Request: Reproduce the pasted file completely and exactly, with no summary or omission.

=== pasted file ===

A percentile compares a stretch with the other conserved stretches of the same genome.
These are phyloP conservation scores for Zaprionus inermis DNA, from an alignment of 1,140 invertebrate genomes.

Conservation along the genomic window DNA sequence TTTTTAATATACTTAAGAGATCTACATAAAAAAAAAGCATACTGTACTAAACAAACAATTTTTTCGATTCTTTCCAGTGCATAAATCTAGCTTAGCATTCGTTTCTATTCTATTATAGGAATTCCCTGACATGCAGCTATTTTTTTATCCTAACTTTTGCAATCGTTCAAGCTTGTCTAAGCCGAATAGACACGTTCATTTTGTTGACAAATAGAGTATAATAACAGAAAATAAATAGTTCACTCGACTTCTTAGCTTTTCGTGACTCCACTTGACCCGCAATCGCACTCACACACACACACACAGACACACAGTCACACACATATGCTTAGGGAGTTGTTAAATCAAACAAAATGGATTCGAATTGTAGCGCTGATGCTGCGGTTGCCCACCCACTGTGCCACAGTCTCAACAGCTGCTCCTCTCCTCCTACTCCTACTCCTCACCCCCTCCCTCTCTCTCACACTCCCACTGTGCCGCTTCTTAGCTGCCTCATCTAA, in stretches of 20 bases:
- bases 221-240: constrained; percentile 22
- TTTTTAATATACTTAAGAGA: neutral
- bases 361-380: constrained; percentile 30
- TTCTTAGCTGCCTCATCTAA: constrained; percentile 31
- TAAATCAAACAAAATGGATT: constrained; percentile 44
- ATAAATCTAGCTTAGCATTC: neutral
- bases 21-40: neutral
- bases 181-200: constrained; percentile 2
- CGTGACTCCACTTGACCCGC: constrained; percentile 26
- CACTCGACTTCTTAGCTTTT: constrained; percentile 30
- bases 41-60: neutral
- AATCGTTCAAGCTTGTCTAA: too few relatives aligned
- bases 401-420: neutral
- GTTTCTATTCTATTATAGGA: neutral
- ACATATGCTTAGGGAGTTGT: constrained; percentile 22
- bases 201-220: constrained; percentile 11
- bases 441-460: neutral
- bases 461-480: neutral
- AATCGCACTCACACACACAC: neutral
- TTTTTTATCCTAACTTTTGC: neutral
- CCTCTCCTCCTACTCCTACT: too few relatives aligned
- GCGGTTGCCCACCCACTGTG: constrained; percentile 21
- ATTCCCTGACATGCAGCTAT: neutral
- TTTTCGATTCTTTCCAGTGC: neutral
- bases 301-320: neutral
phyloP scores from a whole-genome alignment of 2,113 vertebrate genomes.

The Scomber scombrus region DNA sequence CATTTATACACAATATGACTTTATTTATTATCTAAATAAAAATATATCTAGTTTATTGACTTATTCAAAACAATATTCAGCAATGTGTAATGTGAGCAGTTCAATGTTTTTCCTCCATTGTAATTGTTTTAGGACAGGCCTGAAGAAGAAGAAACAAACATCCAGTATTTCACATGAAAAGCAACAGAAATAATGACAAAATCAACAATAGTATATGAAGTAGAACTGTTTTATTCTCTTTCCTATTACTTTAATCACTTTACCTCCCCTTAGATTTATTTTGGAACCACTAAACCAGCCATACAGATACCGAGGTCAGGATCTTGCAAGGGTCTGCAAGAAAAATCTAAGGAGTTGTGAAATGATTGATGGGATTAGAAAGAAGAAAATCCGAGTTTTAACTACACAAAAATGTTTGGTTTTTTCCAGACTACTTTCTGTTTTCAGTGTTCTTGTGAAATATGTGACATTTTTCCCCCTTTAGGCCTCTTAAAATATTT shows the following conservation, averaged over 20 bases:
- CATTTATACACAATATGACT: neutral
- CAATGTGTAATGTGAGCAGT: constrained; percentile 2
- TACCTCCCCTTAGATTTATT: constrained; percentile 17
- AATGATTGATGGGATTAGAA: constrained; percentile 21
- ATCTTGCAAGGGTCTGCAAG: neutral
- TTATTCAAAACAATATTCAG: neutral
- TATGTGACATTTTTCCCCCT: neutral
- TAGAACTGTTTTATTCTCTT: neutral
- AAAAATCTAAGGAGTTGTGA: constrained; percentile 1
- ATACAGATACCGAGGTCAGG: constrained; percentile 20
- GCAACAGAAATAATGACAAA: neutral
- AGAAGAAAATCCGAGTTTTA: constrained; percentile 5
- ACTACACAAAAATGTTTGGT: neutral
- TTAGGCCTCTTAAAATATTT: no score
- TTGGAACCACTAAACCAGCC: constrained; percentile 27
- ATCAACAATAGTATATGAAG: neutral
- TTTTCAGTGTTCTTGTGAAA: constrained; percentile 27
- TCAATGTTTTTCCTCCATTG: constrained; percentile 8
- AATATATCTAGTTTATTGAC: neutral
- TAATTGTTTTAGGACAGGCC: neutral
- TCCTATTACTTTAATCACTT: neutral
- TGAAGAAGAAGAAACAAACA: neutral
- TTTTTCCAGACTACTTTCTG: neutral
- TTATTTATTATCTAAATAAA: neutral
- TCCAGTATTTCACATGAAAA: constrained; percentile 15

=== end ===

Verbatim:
A percentile compares a stretch with the other conserved stretches of the same genome.
These are phyloP conservation scores for Zaprionus inermis DNA, from an alignment of 1,140 invertebrate genomes.

Conservation along the genomic window DNA sequence TTTTTAATATACTTAAGAGATCTACATAAAAAAAAAGCATACTGTACTAAACAAACAATTTTTTCGATTCTTTCCAGTGCATAAATCTAGCTTAGCATTCGTTTCTATTCTATTATAGGAATTCCCTGACATGCAGCTATTTTTTTATCCTAACTTTTGCAATCGTTCAAGCTTGTCTAAGCCGAATAGACACGTTCATTTTGTTGACAAATAGAGTATAATAACAGAAAATAAATAGTTCACTCGACTTCTTAGCTTTTCGTGACTCCACTTGACCCGCAATCGCACTCACACACACACACACAGACACACAGTCACACACATATGCTTAGGGAGTTGTTAAATCAAACAAAATGGATTCGAATTGTAGCGCTGATGCTGCGGTTGCCCACCCACTGTGCCACAGTCTCAACAGCTGCTCCTCTCCTCCTACTCCTACTCCTCACCCCCTCCCTCTCTCTCACACTCCCACTGTGCCGCTTCTTAGCTGCCTCATCTAA, in stretches of 20 bases:
- bases 221-240: constrained; percentile 22
- TTTTTAATATACTTAAGAGA: neutral
- bases 361-380: constrained; percentile 30
- TTCTTAGCTGCCTCATCTAA: constrained; percentile 31
- TAAATCAAACAAAATGGATT: constrained; percentile 44
- ATAAATCTAGCTTAGCATTC: neutral
- bases 21-40: neutral
- bases 181-200: constrained; percentile 2
- CGTGACTCCACTTGACCCGC: constrained; percentile 26
- CACTCGACTTCTTAGCTTTT: constrained; percentile 30
- bases 41-60: neutral
- AATCGTTCAAGCTTGTCTAA: too few relatives aligned
- bases 401-420: neutral
- GTTTCTATTCTATTATAGGA: neutral
- ACATATGCTTAGGGAGTTGT: constrained; percentile 22
- bases 201-220: constrained; percentile 11
- bases 441-460: neutral
- bases 461-480: neutral
- AATCGCACTCACACACACAC: neutral
- TTTTTTATCCTAACTTTTGC: neutral
- CCTCTCCTCCTACTCCTACT: too few relatives aligned
- GCGGTTGCCCACCCACTGTG: constrained; percentile 21
- ATTCCCTGACATGCAGCTAT: neutral
- TTTTCGATTCTTTCCAGTGC: neutral
- bases 301-320: neutral
phyloP scores from a whole-genome alignment of 2,113 vertebrate genomes.

The Scomber scombrus region DNA sequence CATTTATACACAATATGACTTTATTTATTATCTAAATAAAAATATATCTAGTTTATTGACTTATTCAAAACAATATTCAGCAATGTGTAATGTGAGCAGTTCAATGTTTTTCCTCCATTGTAATTGTTTTAGGACAGGCCTGAAGAAGAAGAAACAAACATCCAGTATTTCACATGAAAAGCAACAGAAATAATGACAAAATCAACAATAGTATATGAAGTAGAACTGTTTTATTCTCTTTCCTATTACTTTAATCACTTTACCTCCCCTTAGATTTATTTTGGAACCACTAAACCAGCCATACAGATACCGAGGTCAGGATCTTGCAAGGGTCTGCAAGAAAAATCTAAGGAGTTGTGAAATGATTGATGGGATTAGAAAGAAGAAAATCCGAGTTTTAACTACACAAAAATGTTTGGTTTTTTCCAGACTACTTTCTGTTTTCAGTGTTCTTGTGAAATATGTGACATTTTTCCCCCTTTAGGCCTCTTAAAATATTT shows the following conservation, averaged over 20 bases:
- CATTTATACACAATATGACT: neutral
- CAATGTGTAATGTGAGCAGT: constrained; percentile 2
- TACCTCCCCTTAGATTTATT: constrained; percentile 17
- AATGATTGATGGGATTAGAA: constrained; percentile 21
- ATCTTGCAAGGGTCTGCAAG: neutral
- TTATTCAAAACAATATTCAG: neutral
- TATGTGACATTTTTCCCCCT: neutral
- TAGAACTGTTTTATTCTCTT: neutral
- AAAAATCTAAGGAGTTGTGA: constrained; percentile 1
- ATACAGATACCGAGGTCAGG: constrained; percentile 20
- GCAACAGAAATAATGACAAA: neutral
- AGAAGAAAATCCGAGTTTTA: constrained; percentile 5
- ACTACACAAAAATGTTTGGT: neutral
- TTAGGCCTCTTAAAATATTT: no score
- TTGGAACCACTAAACCAGCC: constrained; percentile 27
- ATCAACAATAGTATATGAAG: neutral
- TTTTCAGTGTTCTTGTGAAA: constrained; percentile 27
- TCAATGTTTTTCCTCCATTG: constrained; percentile 8
- AATATATCTAGTTTATTGAC: neutral
- TAATTGTTTTAGGACAGGCC: neutral
- TCCTATTACTTTAATCACTT: neutral
- TGAAGAAGAAGAAACAAACA: neutral
- TTTTTCCAGACTACTTTCTG: neutral
- TTATTTATTATCTAAATAAA: neutral
- TCCAGTATTTCACATGAAAA: constrained; percentile 15